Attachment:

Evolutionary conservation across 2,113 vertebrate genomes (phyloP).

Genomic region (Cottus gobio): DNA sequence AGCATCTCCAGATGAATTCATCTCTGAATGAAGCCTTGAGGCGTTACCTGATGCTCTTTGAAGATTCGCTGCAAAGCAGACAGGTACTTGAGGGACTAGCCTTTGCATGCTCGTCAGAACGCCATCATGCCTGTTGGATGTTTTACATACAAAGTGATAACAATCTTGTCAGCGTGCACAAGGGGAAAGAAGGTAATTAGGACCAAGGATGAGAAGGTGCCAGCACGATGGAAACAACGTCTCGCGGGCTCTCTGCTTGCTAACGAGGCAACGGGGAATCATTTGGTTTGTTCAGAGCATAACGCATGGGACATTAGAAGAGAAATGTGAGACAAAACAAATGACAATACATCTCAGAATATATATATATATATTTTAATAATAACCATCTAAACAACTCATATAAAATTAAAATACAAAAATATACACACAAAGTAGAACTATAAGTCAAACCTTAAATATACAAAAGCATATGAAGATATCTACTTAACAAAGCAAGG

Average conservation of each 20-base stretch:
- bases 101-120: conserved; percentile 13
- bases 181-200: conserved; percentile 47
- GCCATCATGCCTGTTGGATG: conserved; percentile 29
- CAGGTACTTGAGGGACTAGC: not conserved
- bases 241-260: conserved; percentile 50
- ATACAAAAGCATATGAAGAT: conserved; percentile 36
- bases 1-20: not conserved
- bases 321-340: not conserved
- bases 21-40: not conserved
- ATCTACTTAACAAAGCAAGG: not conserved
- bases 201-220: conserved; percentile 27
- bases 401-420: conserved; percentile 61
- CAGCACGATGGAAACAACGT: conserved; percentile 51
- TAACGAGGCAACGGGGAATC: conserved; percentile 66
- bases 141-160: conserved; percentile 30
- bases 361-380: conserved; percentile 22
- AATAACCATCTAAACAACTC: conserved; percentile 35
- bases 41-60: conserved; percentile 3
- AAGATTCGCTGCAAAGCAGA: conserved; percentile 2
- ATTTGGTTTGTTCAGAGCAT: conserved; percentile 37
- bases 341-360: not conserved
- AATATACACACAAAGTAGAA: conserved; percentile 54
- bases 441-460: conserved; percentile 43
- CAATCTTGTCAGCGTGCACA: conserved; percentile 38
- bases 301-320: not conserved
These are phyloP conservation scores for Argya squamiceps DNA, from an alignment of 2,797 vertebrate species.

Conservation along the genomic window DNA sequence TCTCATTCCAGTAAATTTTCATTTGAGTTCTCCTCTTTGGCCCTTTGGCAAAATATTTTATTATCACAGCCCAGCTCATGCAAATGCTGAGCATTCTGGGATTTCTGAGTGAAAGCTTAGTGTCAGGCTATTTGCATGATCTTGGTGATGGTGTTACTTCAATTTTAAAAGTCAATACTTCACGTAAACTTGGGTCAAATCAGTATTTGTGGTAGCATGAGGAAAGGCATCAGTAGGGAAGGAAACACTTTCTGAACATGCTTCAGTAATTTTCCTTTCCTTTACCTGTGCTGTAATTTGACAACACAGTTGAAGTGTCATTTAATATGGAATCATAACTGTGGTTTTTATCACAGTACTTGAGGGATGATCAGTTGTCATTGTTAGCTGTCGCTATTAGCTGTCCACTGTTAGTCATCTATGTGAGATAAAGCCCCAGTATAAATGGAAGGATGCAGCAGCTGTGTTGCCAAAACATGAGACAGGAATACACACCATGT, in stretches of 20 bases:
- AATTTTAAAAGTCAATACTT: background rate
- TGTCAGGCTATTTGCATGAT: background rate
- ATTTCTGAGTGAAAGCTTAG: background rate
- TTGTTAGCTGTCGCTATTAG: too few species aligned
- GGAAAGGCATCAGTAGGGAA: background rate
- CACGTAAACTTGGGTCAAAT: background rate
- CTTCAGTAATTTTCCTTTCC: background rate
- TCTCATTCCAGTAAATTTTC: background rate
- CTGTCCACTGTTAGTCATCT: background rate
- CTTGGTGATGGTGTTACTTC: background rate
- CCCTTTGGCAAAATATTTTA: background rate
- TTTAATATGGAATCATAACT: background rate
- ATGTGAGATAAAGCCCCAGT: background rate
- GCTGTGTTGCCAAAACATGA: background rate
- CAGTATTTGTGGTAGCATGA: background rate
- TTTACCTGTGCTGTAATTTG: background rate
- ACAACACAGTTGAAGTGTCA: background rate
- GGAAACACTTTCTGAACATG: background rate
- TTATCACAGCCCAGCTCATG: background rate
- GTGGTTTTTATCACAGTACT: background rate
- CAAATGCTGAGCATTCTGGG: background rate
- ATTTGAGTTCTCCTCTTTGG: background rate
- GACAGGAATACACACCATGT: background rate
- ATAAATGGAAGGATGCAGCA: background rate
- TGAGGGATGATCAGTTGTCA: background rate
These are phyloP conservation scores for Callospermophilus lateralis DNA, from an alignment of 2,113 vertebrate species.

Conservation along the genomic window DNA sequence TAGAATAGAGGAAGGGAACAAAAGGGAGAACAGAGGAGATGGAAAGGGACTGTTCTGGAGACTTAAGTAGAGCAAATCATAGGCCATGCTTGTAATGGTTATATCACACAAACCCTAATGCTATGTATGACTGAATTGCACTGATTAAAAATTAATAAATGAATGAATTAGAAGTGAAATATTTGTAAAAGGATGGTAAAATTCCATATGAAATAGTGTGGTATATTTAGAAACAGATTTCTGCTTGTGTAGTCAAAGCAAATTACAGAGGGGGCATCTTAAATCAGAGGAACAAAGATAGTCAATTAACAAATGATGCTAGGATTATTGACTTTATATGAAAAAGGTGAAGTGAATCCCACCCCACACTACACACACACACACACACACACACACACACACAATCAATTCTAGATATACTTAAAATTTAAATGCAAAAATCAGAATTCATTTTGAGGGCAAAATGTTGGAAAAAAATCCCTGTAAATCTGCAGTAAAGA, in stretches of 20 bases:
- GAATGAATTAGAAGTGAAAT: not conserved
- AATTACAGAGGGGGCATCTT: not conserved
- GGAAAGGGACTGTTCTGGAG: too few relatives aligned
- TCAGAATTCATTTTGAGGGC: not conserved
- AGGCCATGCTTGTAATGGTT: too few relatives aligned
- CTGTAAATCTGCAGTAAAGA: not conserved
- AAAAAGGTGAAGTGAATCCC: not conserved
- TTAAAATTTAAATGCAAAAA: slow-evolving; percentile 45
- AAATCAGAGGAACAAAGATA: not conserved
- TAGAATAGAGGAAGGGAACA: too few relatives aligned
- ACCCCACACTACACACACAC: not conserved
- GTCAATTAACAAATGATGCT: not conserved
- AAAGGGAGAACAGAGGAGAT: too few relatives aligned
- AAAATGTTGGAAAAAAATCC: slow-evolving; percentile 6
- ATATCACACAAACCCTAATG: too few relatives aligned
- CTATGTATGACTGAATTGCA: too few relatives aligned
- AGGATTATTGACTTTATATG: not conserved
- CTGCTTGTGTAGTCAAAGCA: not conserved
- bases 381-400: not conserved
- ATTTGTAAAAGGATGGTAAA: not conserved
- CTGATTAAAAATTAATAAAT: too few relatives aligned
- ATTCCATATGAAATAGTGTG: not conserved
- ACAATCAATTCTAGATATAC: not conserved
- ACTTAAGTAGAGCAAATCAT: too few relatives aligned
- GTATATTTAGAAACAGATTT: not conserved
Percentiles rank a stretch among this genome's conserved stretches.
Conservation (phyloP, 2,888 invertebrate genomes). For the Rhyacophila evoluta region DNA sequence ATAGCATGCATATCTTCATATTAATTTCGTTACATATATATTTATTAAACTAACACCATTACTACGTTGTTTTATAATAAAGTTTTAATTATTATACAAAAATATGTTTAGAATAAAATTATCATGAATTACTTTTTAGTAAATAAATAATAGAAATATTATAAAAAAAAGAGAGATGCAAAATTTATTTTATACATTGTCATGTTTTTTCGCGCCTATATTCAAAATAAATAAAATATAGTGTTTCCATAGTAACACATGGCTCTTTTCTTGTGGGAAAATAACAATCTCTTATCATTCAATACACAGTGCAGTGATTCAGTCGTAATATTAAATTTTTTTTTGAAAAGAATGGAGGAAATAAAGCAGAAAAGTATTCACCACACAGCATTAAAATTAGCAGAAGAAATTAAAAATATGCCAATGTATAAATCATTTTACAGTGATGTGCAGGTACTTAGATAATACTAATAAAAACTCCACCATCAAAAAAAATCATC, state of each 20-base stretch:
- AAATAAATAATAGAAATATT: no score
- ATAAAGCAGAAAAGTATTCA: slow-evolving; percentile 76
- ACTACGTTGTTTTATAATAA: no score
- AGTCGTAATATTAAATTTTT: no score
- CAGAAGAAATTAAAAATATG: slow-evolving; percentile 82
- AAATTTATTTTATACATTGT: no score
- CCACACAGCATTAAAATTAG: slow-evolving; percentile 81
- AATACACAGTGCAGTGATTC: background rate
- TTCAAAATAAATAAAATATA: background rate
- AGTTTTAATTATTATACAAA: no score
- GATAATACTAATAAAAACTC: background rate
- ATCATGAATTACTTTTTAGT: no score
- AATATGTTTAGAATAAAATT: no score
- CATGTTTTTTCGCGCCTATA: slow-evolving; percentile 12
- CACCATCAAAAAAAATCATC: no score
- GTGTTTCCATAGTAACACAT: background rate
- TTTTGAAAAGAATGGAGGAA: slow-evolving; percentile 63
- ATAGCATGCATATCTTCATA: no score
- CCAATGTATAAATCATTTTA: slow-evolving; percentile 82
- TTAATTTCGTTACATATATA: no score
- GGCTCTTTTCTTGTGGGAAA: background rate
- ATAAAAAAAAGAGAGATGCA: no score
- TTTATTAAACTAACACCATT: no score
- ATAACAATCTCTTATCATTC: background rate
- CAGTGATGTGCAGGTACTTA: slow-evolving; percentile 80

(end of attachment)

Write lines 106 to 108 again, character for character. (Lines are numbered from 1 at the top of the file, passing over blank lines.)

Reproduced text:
- ATAAAAAAAAGAGAGATGCA: no score
- TTTATTAAACTAACACCATT: no score
- ATAACAATCTCTTATCATTC: background rate